On Betrayal

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Product Details
Price
$42.00
Publisher
Harvard University Press
Publish Date
Pages
352
Dimensions
5.4 X 8.3 X 1.3 inches | 1.15 pounds
Language
English
Type
Hardcover
EAN/UPC
9780674048263
BISAC Categories:

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About the Author
Avishai Margalit is Schulman Professor Emeritus of Philosophy at the Hebrew University of Jerusalem and a former George F. Kennan Professor at the Institute for Advanced Study, Princeton.
Reviews
This book is written in the analytic style, but in Margalit's own version of that style, which is wonderfully engaging. Margalit possesses what Keats called 'negative capability.' His discussion is provocative and illuminating, without reaching for any kind of irritable certainty. This allows Margalit to connect all the forms of betrayal and to explore their various versions, across many centuries and many cultures.--Michael Walzer, Institute for Advanced Study
On Betrayal seamlessly combines analytic rigor with personal memoir: its illustrative arguments are drawn from political history and Biblical commentary, from novels and biographies. It presents a lifetime of reflection on philosophic methodology: it is the culmination of Margalit's attempts to analyze the meaning and normative force of betrayal as an essentially contested concept.--Amélie Rorty, Tufts University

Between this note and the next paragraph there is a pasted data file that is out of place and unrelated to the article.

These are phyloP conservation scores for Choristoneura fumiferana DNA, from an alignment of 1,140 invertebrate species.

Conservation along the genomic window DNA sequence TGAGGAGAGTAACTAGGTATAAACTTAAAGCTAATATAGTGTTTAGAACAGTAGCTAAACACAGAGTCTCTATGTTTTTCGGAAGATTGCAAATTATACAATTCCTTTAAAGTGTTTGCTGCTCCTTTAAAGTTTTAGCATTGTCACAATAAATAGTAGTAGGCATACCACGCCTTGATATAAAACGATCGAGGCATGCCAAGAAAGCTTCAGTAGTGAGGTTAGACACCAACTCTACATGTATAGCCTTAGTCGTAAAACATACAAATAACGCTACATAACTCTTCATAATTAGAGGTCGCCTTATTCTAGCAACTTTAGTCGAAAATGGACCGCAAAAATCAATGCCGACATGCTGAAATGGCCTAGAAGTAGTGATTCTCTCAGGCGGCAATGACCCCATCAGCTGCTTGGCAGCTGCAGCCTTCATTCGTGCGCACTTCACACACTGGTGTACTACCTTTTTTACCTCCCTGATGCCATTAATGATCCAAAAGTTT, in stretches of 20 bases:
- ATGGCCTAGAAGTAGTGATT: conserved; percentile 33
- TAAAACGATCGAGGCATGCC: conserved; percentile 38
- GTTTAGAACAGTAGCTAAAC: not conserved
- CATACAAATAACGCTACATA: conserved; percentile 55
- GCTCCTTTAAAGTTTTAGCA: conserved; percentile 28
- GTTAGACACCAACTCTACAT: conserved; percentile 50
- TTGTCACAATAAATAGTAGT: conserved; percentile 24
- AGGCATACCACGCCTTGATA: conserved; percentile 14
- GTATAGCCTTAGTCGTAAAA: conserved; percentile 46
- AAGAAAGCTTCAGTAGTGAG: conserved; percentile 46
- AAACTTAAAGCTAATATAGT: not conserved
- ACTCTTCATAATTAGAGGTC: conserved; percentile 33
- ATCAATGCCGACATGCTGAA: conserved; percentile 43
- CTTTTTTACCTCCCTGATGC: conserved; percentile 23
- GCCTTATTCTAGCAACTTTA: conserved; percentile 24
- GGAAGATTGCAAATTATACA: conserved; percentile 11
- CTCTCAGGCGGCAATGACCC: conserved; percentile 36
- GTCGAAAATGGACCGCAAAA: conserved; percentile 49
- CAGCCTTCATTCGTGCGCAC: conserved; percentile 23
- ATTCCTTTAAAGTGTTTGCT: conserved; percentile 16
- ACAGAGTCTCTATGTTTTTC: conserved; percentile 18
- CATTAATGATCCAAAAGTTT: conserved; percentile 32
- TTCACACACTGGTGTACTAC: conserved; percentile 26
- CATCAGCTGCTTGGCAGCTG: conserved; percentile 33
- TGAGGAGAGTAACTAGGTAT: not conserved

On Betrayal is a continuous exercise in locating the subtleties within our considered moral judgment...Witty and wise, precise and profound, On Betrayal is an easy but deep read: it sees life as it really is with all its turmoil.--Dennis O'Brien "Christian Century" (5/10/2017 12:00:00 AM)
The range of Margalit's examples is astonishing...Margalit is a connoisseur of thick relations. That doesn't mean that he loves or admires every community. He isn't, in fact, a communitarian, but he is much more knowledgeable about and comfortable with communities (and in communities) than most philosophers are, and so he is very good at recognizing when they go wrong.--Michael Walzer "New York Review of Books" (5/11/2017 12:00:00 AM)
In remaining loyal to the complexity of his terrain, Margalit ends with the sanguine possibility that betrayal might be unavoidable.--Luke Brunning "Times Higher Education" (4/20/2017 12:00:00 AM)